You proudly predicted Tennessee would beat Florida by two touchdowns in The Swamp and end the six-game losing streak to the Gators.
    
You got giddy envisioning Tyler Bray in New York City calmly accepting the Heisman Trophy after throwing for 4,500 yards and 50 touchdowns.
   
 You almost felt embarrassed, but still confident, for thinking that Tennessee had a really good shot at winning its first SEC East title since 2007.
   
 You got a little ahead of yourself.
    
The past few years in Tennessee football have been interesting to say the least. They’re without a doubt different than fans are used to, mostly for undesirable reasons.
    
Before 2005, the Vols hadn’t had a losing season since 1988. They only had a total of eight losing seasons since joining the SEC in 1933. They only had 10 different head coaches.
    
Including 2005, there have been three losing seasons since, one bowl win and three coaches.
    
Last year was the first time in a very, very long time you had to go into the season accepting the fact that Tennessee wasn’t going to beat Florida, Georgia or Alabama, or even get to a winning record.
    
For a program that was the nation’s winningest of the past 75 years less than a decade ago, things are very different right now. It’s been rough.
   
 It’s only understandable that with the first legitimate glimmer of hope on the horizon, you’d reach, even if it was a little too far, and hold on for dear life. And now you’re feeling foolish and disappointed.
    
Don’t.
    
Yes, you found out the Vols still have some work to do after the 33-23 loss to the No. 16 Gators. Tyler Bray made a few mistakes that you hoped he had left back in 2010. Tauren Poole only averaged two yards a carry for a total of 18.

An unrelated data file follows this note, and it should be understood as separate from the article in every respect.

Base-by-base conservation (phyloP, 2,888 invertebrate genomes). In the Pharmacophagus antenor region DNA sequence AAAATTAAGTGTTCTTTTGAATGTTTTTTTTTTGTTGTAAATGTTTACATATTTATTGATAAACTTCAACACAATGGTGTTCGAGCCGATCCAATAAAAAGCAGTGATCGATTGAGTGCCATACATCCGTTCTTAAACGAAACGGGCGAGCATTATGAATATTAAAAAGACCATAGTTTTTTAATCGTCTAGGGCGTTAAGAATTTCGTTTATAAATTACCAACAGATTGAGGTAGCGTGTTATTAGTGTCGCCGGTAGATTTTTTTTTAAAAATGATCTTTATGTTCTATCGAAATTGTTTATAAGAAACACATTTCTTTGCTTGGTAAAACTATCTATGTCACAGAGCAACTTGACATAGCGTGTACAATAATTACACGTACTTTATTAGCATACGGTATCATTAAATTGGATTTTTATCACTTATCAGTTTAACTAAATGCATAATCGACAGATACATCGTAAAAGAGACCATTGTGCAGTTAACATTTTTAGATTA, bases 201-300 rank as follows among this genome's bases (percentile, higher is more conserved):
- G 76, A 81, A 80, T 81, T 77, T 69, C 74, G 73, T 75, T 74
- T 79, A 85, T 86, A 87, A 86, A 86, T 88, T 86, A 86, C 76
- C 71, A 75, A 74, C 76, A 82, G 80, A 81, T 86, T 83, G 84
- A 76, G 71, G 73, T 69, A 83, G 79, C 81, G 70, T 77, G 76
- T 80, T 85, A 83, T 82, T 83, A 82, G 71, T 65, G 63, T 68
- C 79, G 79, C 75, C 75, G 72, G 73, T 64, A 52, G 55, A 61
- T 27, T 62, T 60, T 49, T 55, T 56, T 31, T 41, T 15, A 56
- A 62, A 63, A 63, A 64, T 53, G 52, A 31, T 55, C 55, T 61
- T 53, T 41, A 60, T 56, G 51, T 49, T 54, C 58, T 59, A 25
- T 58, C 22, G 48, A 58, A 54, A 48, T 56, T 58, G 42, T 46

But there were also some good takeaways.
    
Tennessee’s biggest question mark, the defense, stepped up against the best team it’s seen this season, holding Florida to 4-of-13 efficiency on third downs. Take away Chris Rainey’s 83-yard touchdown that came off a 3-yard checkdown pass, and the Gators had 264 yards in the air.
    
After Justin Hunter, Tennessee’s leading receiver and one of college football’s best athletes, went out in the opening drive with an ACL tear and did not return, tight end Mychal Rivera stepped up for a career-high 71 yards and a touchdown. The offense put up 23 points on a Florida defense that had only allowed a field goal in the previous two games.
    
For a lot of the Vols, it was their first trip to Ben Hill Griffin Stadium, one of the tougher places to play in college sports. Still, they competed, even after going down 30-7 with eight minutes left in the third quarter. No one would have been shocked if they had thrown in the towel and said, “Maybe next year,” but they didn’t.
    
So while you’re bummed that the Volunteer glory of the past didn’t return like you hoped, and now that you have the bye week to mull on the loss, take solace in the fact that your faith wasn’t completely misplaced. Know that good things are happening with this program.
   
 No matter what anyone tells you, it’s better to be optimistic than not, especially when you have a front-row ticket to watch the sun rise on that horizon.